I am learning to trust that God has better plans for His ministry than I could ever dream up! Scott is now leading a team to work with us, the Deaf boys, and their school in August and we invite you to be a part of that or future annual teams. You do not need to know sign language to be effective! Just have a teachable heart and a desire to love….God takes care of the rest! For more information about our Deaf program, feel free to email us at cwozambia2@gmail.com.

Trip to Zambia – Working with the Nephews, Seeing God at Work

Julie Bohn reflects on her time in Zambia working with the Nephews.

My husband Steve got to know Bill and Marci Hoover when he was a Christian World Outreach (CWO) board member for six years. Ever since Marci found out I assess children’s learning needs, she has wanted me to come assess the Nephews. They started working with a new group of Nephews in January of 2018 so this seemed like the perfect year to go. The Lord provided the funds. Steve was able to come for the first week.

According to Marci, Steve and I provided her and Bill with a much-needed break from the day-to-day work and stress when we took them on a mini-vacation to Livingstone to go on safaris and see Victoria Falls. It gave them the opportunity to interact with someone from their home culture, which was refreshing and renewing; and allowed them to share their adoptive culture and family, which in turn renewed their joy and purpose in being in Zambia. We clicked with them as a couple right away. They would be people we would hang out with if they lived here. We had a blast together seeing the sights, laughing, and thanking the Lord for a very special time together.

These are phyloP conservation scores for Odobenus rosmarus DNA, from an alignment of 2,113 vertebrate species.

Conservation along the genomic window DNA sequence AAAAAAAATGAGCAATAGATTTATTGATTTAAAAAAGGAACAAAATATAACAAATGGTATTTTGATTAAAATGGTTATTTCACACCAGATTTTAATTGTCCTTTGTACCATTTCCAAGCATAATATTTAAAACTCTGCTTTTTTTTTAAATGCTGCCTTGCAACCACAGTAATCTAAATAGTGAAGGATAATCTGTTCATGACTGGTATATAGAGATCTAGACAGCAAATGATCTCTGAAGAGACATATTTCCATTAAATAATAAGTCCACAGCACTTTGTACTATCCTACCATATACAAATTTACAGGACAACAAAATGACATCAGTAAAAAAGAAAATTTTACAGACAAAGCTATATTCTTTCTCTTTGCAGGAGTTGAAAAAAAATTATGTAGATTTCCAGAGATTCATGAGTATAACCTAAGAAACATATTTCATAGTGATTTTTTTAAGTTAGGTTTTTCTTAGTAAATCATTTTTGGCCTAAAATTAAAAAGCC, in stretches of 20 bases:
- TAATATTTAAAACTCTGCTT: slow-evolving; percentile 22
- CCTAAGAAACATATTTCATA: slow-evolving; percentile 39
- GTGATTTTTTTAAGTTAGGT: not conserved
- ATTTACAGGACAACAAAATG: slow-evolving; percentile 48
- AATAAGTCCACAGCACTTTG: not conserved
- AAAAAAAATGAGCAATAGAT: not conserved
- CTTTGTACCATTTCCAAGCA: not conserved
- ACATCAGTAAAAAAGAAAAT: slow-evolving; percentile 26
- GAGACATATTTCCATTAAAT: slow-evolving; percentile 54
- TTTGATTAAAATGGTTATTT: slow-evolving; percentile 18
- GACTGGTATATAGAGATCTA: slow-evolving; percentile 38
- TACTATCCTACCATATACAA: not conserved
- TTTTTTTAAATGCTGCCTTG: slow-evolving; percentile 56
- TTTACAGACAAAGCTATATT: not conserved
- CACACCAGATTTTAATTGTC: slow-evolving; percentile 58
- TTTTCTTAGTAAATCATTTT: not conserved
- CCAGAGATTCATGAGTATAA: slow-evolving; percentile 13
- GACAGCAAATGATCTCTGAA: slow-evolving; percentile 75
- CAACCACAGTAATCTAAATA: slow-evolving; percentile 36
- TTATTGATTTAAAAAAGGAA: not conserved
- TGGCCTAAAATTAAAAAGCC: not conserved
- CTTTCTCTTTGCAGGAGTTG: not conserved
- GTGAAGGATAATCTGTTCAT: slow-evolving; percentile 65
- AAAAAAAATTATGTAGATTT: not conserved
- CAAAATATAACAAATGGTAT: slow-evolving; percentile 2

I trained the staff with effective teaching skills. Here I am showing them how to lead the boys in cross body brain exercises to warm up the Nephew’s brains for learning prior to lessons. They are using the exercises with the boys.

I found the boys could read the English words but they did not know what they meant so I trained the staff in vocabulary development and how to develop comprehension questions for any reading passage. They have developed comprehension questions for this reading lesson.

We were able to bring over many teaching supplies including handwriting workbooks, magnetic letters, and math manipulatives and train the staff in how to use them. As a result, the staff was able to add a day of math lessons to their weekly schedule of growth opportunities. These activities encouraged them and expanded the work they are already doing.